E-assist cargo bikes can provide an alternative to vans for local deliveries. Sainsbury’s are using them in London, and they are commonly used in Holland by tradespeople.

Change can come about through pressure from communities who develop an inclusive vision involving politicians and everyone who will be affected, as exemplified in Waltham Forest. The approach should not be ‘We want better cycling facilities’ but ‘We want a better place to live’.

Keeping engines running while stationary is an anti-social habit, and people in queuing cars often sit in a ‘tunnel’ of polluted air. Turning off engines while stationary shouldn’t need enforcing, but pressure should be put on local authorities to run anti-idling campaigns so that it becomes socially unacceptable, like drink-driving in the 1970s. We have such a campaign underway in St Albans and we can all be inspired to support it.

Fiscal measures and road user charging are being widely discussed – London’s ultra-low emission zone will be extended to the North Circular in 2021. Caroline favours a smart road user charging approach, involving micropayments related to distance travelled and the emissions from your individual vehicle, which would encourage people to drive less, car share and use public transport.

In Islington, controlled parking zones are helping to keep cars out of residential streets, but looking 10 or more years ahead, significantly reduced car ownership is inevitable. Electric cars have some positive effects but in the climate emergency simply replacing petrol and diesel cars by electric vehicles is not enough. Recognition of air quality as a major public health issue is growing, and ‘citizen science’ projects such as monitoring NO2 levels with diffusion tubes can help, though they cannot be used to measure the equally significant particulate pollution (PM2.5). Community involvement through churches, mosques, schools, hospitals, surgeries etc can make such approaches more effective, and raise awareness that all cars pollute.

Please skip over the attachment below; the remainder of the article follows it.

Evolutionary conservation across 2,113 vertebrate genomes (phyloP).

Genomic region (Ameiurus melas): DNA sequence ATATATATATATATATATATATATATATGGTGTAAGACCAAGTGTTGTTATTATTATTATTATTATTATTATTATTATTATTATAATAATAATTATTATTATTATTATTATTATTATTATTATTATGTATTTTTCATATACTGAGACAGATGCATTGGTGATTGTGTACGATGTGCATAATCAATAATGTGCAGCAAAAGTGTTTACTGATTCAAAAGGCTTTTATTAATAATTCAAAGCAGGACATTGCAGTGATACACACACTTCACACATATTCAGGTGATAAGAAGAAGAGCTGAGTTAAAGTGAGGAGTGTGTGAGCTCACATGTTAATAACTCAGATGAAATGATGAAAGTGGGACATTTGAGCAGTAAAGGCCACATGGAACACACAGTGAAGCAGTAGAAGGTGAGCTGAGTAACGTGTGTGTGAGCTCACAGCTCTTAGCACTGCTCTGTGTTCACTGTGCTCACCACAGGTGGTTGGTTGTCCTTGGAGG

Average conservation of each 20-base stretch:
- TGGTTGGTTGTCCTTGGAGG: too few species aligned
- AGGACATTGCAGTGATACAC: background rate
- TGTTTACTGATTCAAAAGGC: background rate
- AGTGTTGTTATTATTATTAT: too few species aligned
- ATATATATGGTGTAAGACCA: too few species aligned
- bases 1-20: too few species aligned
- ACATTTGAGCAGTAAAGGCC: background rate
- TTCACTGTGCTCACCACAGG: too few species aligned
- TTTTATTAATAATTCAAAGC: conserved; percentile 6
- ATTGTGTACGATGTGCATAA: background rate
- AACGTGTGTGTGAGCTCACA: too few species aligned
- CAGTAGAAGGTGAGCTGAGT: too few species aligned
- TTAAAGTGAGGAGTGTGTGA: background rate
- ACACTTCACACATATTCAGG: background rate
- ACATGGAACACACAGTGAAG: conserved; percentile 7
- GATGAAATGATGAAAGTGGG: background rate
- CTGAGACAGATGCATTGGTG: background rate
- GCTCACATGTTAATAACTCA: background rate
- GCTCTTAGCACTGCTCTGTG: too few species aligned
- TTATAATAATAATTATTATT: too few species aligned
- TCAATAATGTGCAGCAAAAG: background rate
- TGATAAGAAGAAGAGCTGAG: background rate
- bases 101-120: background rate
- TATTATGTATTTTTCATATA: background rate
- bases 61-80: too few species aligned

Caroline emphasized that flexible, reliable, affordable public transport options are vital. We cannot depend on each citizen investing in their own solutions – a common approach is essential. She acknowledged that buses do not at present offer enough flexibility, especially in less populated areas, and that more investment is needed if people are to accept them as acceptable alternatives to private cars. Other approaches, such as car clubs and e-bikes, also have significant parts to play.

One negative impact of electric cars is the provision of charging points on the footway, for private companies to sell electricity to fuel cars. This is another example of the assumed importance of cars, as is parking on pavements, which is sometimes justified as ‘being considerate’, even though this is only true for other drivers, not for people walking or in wheelchairs. If we want children to be able to walk and cycle to school then we must make our streets safer.

John Metcalfe thanked Caroline on behalf of all those present for her informative and inspiring talk.

Nick Clarke

31 May 2019